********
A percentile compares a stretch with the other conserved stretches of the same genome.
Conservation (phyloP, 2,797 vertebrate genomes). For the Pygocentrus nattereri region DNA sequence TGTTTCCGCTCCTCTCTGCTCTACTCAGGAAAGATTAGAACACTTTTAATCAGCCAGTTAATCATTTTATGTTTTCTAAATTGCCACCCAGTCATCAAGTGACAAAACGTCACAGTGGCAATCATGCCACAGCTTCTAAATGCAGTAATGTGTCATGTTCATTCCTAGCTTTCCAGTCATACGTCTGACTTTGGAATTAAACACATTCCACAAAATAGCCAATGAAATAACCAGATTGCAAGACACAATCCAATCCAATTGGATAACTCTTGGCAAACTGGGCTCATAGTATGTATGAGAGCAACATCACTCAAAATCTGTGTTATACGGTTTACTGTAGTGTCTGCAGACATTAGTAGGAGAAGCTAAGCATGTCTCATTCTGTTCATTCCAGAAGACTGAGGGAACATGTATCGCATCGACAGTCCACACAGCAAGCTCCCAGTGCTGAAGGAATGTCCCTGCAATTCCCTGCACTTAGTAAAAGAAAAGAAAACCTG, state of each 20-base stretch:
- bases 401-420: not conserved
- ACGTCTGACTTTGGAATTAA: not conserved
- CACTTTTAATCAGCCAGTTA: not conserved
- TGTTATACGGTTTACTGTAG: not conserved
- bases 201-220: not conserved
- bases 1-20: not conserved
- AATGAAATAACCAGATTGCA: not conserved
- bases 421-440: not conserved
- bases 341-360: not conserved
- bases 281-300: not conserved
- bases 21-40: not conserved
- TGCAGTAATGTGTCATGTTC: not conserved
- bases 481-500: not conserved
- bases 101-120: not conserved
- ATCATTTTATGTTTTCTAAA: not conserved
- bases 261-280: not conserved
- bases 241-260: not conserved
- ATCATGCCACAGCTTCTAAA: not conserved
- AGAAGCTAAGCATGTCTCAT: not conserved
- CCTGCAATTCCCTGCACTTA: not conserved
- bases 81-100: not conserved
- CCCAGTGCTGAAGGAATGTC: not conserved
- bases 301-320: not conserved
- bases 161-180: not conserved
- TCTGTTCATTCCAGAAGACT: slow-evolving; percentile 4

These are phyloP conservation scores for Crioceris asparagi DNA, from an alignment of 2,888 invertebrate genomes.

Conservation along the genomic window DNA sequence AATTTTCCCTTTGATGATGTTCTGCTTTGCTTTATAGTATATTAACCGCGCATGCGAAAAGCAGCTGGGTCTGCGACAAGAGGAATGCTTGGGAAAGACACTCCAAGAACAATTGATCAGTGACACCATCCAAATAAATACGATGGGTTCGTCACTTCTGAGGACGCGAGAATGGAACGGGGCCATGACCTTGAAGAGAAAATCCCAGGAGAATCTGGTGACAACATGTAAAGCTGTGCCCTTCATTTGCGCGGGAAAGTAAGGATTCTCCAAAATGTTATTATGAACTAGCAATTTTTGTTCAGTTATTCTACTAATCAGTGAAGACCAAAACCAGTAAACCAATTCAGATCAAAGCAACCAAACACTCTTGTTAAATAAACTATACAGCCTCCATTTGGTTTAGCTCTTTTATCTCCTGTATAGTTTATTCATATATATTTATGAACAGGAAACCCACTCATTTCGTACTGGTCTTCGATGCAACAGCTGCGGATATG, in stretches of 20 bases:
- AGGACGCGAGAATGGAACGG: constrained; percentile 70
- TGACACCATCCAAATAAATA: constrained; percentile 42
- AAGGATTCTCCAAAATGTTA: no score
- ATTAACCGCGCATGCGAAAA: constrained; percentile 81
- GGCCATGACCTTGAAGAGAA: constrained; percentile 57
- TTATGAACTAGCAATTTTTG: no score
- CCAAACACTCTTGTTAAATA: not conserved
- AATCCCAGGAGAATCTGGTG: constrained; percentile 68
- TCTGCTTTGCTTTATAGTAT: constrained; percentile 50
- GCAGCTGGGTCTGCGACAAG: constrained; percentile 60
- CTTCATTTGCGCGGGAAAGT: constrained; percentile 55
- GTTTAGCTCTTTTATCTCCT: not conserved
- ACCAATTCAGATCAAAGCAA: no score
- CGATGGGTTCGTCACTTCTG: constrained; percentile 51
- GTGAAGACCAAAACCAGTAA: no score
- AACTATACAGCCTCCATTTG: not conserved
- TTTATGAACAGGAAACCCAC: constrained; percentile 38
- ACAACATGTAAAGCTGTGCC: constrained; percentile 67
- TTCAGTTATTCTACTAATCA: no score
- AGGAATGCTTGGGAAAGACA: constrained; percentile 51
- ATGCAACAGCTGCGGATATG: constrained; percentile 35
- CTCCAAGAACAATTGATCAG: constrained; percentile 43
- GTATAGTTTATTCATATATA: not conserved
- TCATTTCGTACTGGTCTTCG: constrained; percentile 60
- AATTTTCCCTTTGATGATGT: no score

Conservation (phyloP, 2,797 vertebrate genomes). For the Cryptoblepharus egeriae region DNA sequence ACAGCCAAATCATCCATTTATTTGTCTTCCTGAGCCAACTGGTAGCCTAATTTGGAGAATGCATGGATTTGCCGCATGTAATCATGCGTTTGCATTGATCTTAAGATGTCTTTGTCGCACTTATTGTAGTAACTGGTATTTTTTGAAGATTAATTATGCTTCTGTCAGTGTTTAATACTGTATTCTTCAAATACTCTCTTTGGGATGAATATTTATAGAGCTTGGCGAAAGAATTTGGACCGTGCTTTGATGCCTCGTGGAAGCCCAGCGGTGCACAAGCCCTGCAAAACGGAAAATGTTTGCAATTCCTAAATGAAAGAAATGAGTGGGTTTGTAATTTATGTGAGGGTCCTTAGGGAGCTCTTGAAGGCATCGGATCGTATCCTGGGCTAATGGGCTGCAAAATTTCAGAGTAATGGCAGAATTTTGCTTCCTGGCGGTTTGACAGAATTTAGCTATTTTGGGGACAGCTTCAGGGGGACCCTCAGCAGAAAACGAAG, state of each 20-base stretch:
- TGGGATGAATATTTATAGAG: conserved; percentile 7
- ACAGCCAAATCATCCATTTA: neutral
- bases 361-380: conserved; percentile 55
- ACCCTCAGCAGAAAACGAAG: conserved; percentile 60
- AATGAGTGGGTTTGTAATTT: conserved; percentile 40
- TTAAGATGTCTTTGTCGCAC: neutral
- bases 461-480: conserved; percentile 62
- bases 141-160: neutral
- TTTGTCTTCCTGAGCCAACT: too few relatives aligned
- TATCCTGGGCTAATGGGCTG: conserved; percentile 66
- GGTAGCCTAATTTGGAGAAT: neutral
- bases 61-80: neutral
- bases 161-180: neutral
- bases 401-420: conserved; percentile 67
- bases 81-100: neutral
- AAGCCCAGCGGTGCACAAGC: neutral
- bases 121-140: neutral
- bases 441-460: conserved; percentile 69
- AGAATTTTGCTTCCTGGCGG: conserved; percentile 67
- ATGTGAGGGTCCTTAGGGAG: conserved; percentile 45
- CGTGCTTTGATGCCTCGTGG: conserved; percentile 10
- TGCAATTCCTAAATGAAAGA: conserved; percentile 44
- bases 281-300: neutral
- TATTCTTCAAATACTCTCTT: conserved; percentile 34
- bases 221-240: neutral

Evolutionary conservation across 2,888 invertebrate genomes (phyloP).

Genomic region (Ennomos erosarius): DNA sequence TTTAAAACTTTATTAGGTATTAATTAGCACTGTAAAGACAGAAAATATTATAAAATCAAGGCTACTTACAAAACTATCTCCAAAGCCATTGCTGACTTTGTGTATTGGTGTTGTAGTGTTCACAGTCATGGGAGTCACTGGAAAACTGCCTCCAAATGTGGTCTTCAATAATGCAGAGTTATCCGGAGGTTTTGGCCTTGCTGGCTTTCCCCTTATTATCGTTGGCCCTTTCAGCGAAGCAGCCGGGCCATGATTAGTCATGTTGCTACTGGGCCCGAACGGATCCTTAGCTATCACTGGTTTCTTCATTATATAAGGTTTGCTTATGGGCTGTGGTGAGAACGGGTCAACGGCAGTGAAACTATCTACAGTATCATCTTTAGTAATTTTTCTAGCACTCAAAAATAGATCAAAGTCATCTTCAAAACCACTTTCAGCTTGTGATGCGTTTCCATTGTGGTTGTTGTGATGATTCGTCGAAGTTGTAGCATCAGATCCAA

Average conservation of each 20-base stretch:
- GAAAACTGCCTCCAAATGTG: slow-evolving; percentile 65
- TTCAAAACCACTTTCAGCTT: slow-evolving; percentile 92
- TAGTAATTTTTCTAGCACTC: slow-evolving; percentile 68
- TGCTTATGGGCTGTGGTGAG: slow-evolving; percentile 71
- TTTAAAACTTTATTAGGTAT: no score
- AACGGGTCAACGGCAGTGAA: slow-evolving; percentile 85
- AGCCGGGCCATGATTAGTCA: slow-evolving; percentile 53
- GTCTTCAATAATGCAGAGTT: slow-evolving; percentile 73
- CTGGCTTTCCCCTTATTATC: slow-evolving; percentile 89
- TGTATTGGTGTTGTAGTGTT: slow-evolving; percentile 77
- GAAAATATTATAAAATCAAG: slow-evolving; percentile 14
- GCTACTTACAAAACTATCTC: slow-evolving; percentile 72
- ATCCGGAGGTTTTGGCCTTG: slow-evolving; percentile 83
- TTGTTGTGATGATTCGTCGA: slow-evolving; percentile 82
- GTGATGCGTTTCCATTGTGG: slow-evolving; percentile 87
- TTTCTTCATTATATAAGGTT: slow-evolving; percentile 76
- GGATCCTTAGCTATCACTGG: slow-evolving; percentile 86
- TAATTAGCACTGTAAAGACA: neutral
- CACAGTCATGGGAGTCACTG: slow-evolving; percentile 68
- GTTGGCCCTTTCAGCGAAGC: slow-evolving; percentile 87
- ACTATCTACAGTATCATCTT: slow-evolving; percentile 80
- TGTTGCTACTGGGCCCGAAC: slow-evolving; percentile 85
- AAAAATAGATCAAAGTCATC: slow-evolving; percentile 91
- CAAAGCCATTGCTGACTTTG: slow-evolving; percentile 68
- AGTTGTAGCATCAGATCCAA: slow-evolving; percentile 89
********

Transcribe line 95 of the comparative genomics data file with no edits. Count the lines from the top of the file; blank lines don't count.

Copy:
- GCTACTTACAAAACTATCTC: slow-evolving; percentile 72